Synchron has announced the results from a study in which four people with amyotrophic lateral sclerosis (ALS) received an implant of the company’s Stentrode device—a small, mesh-like material inserted within a patient’s blood vessel that does not require invasive, open brain surgery. The results were presented on 29 March as part of an exclusive press briefing highlighting breakthrough science at the American Academy of Neurology’s 74th annual meeting (AAN 2022; 2–7 April, Seattle, USA).
Researchers monitored participants for one year and found the device to be safe, with no serious adverse events that led to disability or death, according to Synchron. The Stentrode device also stayed in place for all four patients and the blood vessel in which the device was implanted remained open. Receiving the implant allowed participants to use a computer to communicate by text, and perform daily tasks, such as online shopping and banking, a company press release states.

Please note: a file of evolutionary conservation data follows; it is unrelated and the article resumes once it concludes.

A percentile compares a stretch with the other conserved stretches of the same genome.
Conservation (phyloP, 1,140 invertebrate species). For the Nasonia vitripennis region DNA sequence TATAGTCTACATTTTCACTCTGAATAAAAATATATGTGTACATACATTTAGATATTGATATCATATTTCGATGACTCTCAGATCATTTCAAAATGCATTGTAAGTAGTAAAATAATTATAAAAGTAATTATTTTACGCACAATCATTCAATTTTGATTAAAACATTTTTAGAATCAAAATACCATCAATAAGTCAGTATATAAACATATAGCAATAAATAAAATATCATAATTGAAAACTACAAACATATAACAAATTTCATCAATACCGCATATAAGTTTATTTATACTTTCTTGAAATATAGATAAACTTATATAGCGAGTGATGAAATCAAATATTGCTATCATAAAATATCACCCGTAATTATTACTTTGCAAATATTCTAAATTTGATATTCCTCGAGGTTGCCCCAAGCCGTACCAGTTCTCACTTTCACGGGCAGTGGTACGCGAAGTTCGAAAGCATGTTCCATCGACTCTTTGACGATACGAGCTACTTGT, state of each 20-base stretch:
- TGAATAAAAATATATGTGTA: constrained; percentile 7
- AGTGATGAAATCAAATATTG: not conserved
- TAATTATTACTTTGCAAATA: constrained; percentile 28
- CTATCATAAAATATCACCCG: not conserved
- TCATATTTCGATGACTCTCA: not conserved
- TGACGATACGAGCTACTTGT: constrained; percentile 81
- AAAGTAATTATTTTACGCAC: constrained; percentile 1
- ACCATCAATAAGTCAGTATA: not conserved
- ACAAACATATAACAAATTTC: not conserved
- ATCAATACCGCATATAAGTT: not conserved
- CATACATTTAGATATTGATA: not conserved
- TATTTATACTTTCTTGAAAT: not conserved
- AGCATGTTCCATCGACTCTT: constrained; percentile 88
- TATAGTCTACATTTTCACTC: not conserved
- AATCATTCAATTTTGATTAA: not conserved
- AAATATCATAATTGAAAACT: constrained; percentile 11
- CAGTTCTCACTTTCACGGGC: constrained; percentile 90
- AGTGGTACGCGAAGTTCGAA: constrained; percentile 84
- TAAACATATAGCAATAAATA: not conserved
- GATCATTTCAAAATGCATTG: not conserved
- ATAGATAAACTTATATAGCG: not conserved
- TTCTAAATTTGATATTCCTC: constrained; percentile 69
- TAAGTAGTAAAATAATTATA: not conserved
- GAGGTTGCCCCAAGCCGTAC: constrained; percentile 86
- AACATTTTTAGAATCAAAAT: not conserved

“People with ALS eventually lose their ability to move their limbs, making them unable to operate devices like a phone or computer,” said study author Bruce Campbell (University of Melbourne, Melbourne, Australia). “Our research is exciting because while other devices require surgery that involves opening the skull, this brain-computer interface [BCI] device is much less invasive. It receives electrical signals from the brain, allowing people to control a computer by thought.”
Rather than drilling through the skull, the Stentrode is fed through a patient’s vein until it reaches the brain. The device, comprised of a net-like material with 16 sensors attached, expands to line the vessel wall. That device is connected to an electronic device in the chest that then relays the brain signals from the motor cortex—the part of the brain that generates signals for movement—into commands for a laptop computer.
“These results are a huge advancement for the field of BCI. We have shown that our endovascular BCI approach is safe, and allows patients to accomplish daily online tasks without invasive brain surgery,” said Thomas Oxley, CEO and co-founder of Synchron. “Years of research and technological development culminated in this moment and, as we continue to develop our technology, it has the potential to change the lives of millions of patients globally who suffer from paralysis, and other debilitating neurological and brain-related diseases.”